Criminal Justice Reform and Gun Violence

By Joan Neal
August 31, 2015

The country may be reaching a tipping point for criminal justice reform. Both on Capitol Hill and on Pennsylvania Avenue, a steady drumbeat for some kind of reform is likely to reach a crescendo as early as September when Congress returns from their August recess.

The House Judiciary Committee, chaired by Representative Robert Goodlatte (R-VA), took up the issue just before they adjourned in order to address such bills as the Youth Promise Act co-sponsored by Reps. Bobby Scott [D-VA] and Walter Jones [R-NC], the Safe, Accountable, Fair, and Effective (SAFE) Act co-sponsored by Reps. Bobby Scott and James Sensenbrenner [R-WI] and the Smarter Sentencing Act co-sponsored by Reps. Bobby Scott and Raul Labrador [R-ID]. All of these bills have Senate cosponsors as well. Before leaving in August, Chairman Goodlatte announced his plan to introduce bipartisan legislation to the floor of the House, and Speaker John Boehner expressed his commitment to bring such legislation to the full chamber for a vote.

Similar efforts are in the works in the Senate. Sens. Dick Durbin [D-IL] and Mike Lee[R-UT] introduced theSmarter Sentencing Act, which proposes the reduction of some mandatory minimum sentences for low-level drug offenses; the Second Chance Reauthorization Act cosponsored by Sens. Robert Portman [R-OH], Marco Rubio[R-FL], Kelly Ayotte[R-NH] and Patrick Leahy[D-VT]; the Record Expungment Designed to Enhance Employment (REDEEM) Act cosponsored by Sens. Cory Booker [D-NJ] and Rand Paul [R-KY],and the Corrections Oversight, Recidivism Reduction and Eliminating Costs for Taxpayers (Corrections)Actcosponsored by Sens. John Cornyn [R-TX] and Sheldon Whitehouse [D-RI] to reduce the size of the federal inmate population. There are other bills that have been introduced as well. Sen. Chuck Grassley [R-IA], Chair of the Senate Judiciary Committee, generally a critic of sentencing reform, has been working with a bipartisan group of senators since early August and is said to be poised to bring a bill that reduces the number of federal prisoners and the cost of running federal prisons, to the full Senate chamber for a vote in September.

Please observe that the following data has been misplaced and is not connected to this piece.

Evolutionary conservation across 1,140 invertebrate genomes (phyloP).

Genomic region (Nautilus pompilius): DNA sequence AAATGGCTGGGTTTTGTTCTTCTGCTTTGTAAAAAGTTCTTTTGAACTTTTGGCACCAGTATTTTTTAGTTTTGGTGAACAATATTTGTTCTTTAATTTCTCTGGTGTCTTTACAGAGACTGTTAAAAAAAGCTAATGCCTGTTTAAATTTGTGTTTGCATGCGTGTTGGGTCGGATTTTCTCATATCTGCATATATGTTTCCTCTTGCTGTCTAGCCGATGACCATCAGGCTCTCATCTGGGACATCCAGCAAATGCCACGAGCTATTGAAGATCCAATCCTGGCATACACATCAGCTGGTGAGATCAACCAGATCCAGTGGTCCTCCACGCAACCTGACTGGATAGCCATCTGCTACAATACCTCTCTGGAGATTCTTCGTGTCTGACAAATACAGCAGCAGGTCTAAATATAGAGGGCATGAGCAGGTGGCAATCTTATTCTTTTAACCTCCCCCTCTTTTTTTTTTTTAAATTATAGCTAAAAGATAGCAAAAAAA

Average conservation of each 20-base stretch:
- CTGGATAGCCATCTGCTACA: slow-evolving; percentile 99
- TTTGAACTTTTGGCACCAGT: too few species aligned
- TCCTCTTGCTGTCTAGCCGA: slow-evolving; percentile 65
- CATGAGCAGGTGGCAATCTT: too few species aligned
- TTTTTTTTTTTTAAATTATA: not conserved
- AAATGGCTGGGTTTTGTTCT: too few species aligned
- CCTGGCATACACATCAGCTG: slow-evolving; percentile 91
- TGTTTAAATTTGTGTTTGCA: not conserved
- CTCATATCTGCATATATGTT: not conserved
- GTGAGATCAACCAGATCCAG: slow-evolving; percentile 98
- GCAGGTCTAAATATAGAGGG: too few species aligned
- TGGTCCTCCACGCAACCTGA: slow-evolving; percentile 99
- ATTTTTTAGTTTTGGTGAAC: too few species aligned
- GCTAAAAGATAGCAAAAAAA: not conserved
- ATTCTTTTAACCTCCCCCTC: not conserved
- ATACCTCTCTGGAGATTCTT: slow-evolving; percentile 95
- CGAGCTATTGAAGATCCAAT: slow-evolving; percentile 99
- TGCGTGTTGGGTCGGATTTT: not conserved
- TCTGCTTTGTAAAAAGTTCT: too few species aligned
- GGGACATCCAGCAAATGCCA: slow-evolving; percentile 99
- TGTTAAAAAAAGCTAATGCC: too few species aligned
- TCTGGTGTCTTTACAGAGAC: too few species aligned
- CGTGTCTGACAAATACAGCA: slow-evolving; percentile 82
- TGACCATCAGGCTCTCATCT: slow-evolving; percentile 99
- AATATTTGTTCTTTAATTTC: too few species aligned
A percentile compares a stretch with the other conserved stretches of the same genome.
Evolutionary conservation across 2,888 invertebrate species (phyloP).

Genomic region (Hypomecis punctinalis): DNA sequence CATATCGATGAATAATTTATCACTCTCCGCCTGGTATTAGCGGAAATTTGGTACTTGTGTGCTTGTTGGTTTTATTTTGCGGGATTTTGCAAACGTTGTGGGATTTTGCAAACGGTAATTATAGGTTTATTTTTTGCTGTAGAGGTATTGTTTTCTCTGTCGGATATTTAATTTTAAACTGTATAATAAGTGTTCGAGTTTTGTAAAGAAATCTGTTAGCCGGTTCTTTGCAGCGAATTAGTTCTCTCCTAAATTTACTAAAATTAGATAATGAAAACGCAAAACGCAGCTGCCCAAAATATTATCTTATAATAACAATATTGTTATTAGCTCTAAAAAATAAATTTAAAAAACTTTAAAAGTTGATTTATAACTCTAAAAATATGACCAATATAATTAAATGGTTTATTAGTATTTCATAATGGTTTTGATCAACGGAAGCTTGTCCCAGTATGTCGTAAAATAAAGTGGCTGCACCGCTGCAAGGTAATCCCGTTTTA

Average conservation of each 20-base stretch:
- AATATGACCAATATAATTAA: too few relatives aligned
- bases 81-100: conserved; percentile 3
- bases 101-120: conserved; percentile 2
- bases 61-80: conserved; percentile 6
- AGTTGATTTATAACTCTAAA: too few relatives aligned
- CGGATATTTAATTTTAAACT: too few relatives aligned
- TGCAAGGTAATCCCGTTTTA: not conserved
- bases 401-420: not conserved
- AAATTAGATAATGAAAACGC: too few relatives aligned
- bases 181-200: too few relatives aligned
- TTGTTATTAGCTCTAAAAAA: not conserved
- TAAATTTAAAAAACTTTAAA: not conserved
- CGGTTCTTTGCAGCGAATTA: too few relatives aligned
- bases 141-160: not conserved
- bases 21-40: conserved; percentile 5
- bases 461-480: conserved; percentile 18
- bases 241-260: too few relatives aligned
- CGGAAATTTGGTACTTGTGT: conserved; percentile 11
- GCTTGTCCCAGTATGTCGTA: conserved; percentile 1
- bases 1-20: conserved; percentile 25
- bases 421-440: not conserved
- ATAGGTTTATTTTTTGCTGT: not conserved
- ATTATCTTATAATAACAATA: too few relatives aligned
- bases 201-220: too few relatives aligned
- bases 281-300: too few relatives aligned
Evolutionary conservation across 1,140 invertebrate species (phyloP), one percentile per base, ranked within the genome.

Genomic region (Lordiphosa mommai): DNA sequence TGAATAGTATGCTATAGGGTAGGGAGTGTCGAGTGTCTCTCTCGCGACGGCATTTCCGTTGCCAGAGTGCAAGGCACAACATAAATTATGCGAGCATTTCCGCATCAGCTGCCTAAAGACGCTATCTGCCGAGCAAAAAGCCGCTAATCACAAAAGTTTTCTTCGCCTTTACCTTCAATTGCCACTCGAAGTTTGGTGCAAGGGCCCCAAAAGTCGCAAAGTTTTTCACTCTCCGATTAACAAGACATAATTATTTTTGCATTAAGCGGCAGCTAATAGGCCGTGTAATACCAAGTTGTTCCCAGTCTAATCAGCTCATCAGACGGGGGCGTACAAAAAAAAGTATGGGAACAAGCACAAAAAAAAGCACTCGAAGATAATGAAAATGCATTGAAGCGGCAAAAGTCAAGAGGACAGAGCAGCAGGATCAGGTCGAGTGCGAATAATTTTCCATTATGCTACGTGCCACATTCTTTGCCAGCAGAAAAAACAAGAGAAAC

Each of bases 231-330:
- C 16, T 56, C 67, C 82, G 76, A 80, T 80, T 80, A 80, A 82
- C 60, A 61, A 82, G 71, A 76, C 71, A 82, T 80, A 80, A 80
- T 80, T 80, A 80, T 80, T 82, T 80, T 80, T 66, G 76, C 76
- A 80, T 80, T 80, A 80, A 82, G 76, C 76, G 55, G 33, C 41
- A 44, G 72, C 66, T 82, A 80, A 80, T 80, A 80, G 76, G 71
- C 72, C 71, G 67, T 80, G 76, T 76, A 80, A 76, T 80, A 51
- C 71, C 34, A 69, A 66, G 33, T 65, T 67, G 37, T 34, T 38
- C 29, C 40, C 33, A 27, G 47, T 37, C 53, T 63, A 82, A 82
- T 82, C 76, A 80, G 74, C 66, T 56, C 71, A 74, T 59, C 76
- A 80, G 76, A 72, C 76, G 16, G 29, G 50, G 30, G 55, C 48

President Obama has called for a major overhaul of the federal criminal justice system, commuted the sentences of 47 inmates serving long prison terms for non-violent drug offenses and is said to be prepared to make other changes by executive order.

As unlikely as it may be that this dysfunctional Congress can do anything productive, it seems that the stars might just be aligned to actually pass significant criminal justice reform legislation by the end of this year.

Gun Violence Prevention

Unfortunately, the same cannot be said for gun violence prevention legislation. While Sen. John Cornyn [R-TX] introduced an NRA-endorsed bill to reward states that submit more information to the federal background check system about residents with known mental problems, it is much narrower than the measure expanding background check requirements for private and gun show purchases, which the Republicans and the NRA defeated in 2013. Sadly, nothing more is happening on this issue now nor is it likely to happen during this term.

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